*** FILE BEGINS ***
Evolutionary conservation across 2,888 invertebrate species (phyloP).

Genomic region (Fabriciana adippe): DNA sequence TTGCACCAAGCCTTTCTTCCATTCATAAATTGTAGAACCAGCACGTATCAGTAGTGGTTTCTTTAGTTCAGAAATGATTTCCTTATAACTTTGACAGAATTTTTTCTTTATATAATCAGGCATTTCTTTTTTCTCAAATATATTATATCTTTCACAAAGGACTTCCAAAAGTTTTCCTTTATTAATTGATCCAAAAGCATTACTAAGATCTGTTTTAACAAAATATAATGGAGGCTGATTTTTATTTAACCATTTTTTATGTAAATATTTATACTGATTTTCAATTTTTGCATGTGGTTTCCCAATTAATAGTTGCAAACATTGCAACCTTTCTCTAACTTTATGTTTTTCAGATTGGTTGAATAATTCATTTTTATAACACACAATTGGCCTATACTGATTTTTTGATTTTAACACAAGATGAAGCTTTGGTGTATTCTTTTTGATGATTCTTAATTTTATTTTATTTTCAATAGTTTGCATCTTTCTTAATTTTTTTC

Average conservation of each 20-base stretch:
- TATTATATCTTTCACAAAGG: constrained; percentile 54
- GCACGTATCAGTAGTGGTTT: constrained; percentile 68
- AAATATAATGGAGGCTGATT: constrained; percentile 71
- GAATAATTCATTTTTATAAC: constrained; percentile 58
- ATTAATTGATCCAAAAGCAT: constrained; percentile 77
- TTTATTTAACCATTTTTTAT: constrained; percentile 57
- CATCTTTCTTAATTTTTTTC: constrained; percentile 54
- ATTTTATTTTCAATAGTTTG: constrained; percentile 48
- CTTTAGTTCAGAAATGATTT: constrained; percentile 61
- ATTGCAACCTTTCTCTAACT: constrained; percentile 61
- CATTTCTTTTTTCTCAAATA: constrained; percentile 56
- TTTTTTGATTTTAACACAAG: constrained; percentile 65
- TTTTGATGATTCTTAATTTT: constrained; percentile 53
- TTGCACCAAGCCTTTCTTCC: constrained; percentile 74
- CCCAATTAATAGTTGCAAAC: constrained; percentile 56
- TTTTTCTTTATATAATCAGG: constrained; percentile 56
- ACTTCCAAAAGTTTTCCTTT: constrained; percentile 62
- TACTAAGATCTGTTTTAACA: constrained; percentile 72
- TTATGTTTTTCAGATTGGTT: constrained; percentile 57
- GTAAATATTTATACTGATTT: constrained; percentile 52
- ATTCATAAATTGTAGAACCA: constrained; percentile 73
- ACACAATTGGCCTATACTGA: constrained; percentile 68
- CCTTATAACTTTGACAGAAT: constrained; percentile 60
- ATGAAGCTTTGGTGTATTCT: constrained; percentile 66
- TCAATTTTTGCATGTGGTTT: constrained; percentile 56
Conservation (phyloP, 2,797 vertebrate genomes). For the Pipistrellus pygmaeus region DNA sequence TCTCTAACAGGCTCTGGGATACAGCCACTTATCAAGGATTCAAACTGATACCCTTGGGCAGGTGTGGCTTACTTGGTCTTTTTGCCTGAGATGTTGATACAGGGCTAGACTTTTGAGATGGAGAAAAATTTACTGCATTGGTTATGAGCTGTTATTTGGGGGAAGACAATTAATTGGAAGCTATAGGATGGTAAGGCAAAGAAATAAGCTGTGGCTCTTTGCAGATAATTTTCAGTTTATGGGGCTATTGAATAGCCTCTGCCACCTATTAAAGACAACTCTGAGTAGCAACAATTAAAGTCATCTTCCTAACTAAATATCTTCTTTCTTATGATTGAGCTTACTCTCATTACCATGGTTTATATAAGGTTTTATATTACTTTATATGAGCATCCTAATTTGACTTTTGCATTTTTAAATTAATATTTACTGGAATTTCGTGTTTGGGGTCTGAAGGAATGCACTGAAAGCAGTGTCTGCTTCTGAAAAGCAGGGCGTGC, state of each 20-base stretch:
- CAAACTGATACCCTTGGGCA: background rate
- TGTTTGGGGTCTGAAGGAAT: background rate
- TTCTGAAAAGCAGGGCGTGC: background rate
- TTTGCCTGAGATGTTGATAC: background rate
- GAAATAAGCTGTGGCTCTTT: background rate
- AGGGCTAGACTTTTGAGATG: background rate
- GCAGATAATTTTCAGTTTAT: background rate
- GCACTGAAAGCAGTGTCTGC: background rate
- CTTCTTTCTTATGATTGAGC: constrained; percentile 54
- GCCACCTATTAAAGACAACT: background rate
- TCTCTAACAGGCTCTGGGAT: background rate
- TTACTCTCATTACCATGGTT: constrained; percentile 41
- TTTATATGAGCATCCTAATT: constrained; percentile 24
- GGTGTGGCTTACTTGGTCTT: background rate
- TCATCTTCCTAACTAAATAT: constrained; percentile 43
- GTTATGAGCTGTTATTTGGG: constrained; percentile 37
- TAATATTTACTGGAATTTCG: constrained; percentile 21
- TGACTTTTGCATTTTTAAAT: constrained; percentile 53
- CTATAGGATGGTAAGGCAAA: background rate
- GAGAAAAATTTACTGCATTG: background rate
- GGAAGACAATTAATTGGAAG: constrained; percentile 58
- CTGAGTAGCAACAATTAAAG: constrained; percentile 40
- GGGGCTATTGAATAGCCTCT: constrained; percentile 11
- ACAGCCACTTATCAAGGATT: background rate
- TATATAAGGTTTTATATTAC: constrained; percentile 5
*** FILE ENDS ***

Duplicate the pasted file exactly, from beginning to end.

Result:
Evolutionary conservation across 2,888 invertebrate species (phyloP).

Genomic region (Fabriciana adippe): DNA sequence TTGCACCAAGCCTTTCTTCCATTCATAAATTGTAGAACCAGCACGTATCAGTAGTGGTTTCTTTAGTTCAGAAATGATTTCCTTATAACTTTGACAGAATTTTTTCTTTATATAATCAGGCATTTCTTTTTTCTCAAATATATTATATCTTTCACAAAGGACTTCCAAAAGTTTTCCTTTATTAATTGATCCAAAAGCATTACTAAGATCTGTTTTAACAAAATATAATGGAGGCTGATTTTTATTTAACCATTTTTTATGTAAATATTTATACTGATTTTCAATTTTTGCATGTGGTTTCCCAATTAATAGTTGCAAACATTGCAACCTTTCTCTAACTTTATGTTTTTCAGATTGGTTGAATAATTCATTTTTATAACACACAATTGGCCTATACTGATTTTTTGATTTTAACACAAGATGAAGCTTTGGTGTATTCTTTTTGATGATTCTTAATTTTATTTTATTTTCAATAGTTTGCATCTTTCTTAATTTTTTTC

Average conservation of each 20-base stretch:
- TATTATATCTTTCACAAAGG: constrained; percentile 54
- GCACGTATCAGTAGTGGTTT: constrained; percentile 68
- AAATATAATGGAGGCTGATT: constrained; percentile 71
- GAATAATTCATTTTTATAAC: constrained; percentile 58
- ATTAATTGATCCAAAAGCAT: constrained; percentile 77
- TTTATTTAACCATTTTTTAT: constrained; percentile 57
- CATCTTTCTTAATTTTTTTC: constrained; percentile 54
- ATTTTATTTTCAATAGTTTG: constrained; percentile 48
- CTTTAGTTCAGAAATGATTT: constrained; percentile 61
- ATTGCAACCTTTCTCTAACT: constrained; percentile 61
- CATTTCTTTTTTCTCAAATA: constrained; percentile 56
- TTTTTTGATTTTAACACAAG: constrained; percentile 65
- TTTTGATGATTCTTAATTTT: constrained; percentile 53
- TTGCACCAAGCCTTTCTTCC: constrained; percentile 74
- CCCAATTAATAGTTGCAAAC: constrained; percentile 56
- TTTTTCTTTATATAATCAGG: constrained; percentile 56
- ACTTCCAAAAGTTTTCCTTT: constrained; percentile 62
- TACTAAGATCTGTTTTAACA: constrained; percentile 72
- TTATGTTTTTCAGATTGGTT: constrained; percentile 57
- GTAAATATTTATACTGATTT: constrained; percentile 52
- ATTCATAAATTGTAGAACCA: constrained; percentile 73
- ACACAATTGGCCTATACTGA: constrained; percentile 68
- CCTTATAACTTTGACAGAAT: constrained; percentile 60
- ATGAAGCTTTGGTGTATTCT: constrained; percentile 66
- TCAATTTTTGCATGTGGTTT: constrained; percentile 56
Conservation (phyloP, 2,797 vertebrate genomes). For the Pipistrellus pygmaeus region DNA sequence TCTCTAACAGGCTCTGGGATACAGCCACTTATCAAGGATTCAAACTGATACCCTTGGGCAGGTGTGGCTTACTTGGTCTTTTTGCCTGAGATGTTGATACAGGGCTAGACTTTTGAGATGGAGAAAAATTTACTGCATTGGTTATGAGCTGTTATTTGGGGGAAGACAATTAATTGGAAGCTATAGGATGGTAAGGCAAAGAAATAAGCTGTGGCTCTTTGCAGATAATTTTCAGTTTATGGGGCTATTGAATAGCCTCTGCCACCTATTAAAGACAACTCTGAGTAGCAACAATTAAAGTCATCTTCCTAACTAAATATCTTCTTTCTTATGATTGAGCTTACTCTCATTACCATGGTTTATATAAGGTTTTATATTACTTTATATGAGCATCCTAATTTGACTTTTGCATTTTTAAATTAATATTTACTGGAATTTCGTGTTTGGGGTCTGAAGGAATGCACTGAAAGCAGTGTCTGCTTCTGAAAAGCAGGGCGTGC, state of each 20-base stretch:
- CAAACTGATACCCTTGGGCA: background rate
- TGTTTGGGGTCTGAAGGAAT: background rate
- TTCTGAAAAGCAGGGCGTGC: background rate
- TTTGCCTGAGATGTTGATAC: background rate
- GAAATAAGCTGTGGCTCTTT: background rate
- AGGGCTAGACTTTTGAGATG: background rate
- GCAGATAATTTTCAGTTTAT: background rate
- GCACTGAAAGCAGTGTCTGC: background rate
- CTTCTTTCTTATGATTGAGC: constrained; percentile 54
- GCCACCTATTAAAGACAACT: background rate
- TCTCTAACAGGCTCTGGGAT: background rate
- TTACTCTCATTACCATGGTT: constrained; percentile 41
- TTTATATGAGCATCCTAATT: constrained; percentile 24
- GGTGTGGCTTACTTGGTCTT: background rate
- TCATCTTCCTAACTAAATAT: constrained; percentile 43
- GTTATGAGCTGTTATTTGGG: constrained; percentile 37
- TAATATTTACTGGAATTTCG: constrained; percentile 21
- TGACTTTTGCATTTTTAAAT: constrained; percentile 53
- CTATAGGATGGTAAGGCAAA: background rate
- GAGAAAAATTTACTGCATTG: background rate
- GGAAGACAATTAATTGGAAG: constrained; percentile 58
- CTGAGTAGCAACAATTAAAG: constrained; percentile 40
- GGGGCTATTGAATAGCCTCT: constrained; percentile 11
- ACAGCCACTTATCAAGGATT: background rate
- TATATAAGGTTTTATATTAC: constrained; percentile 5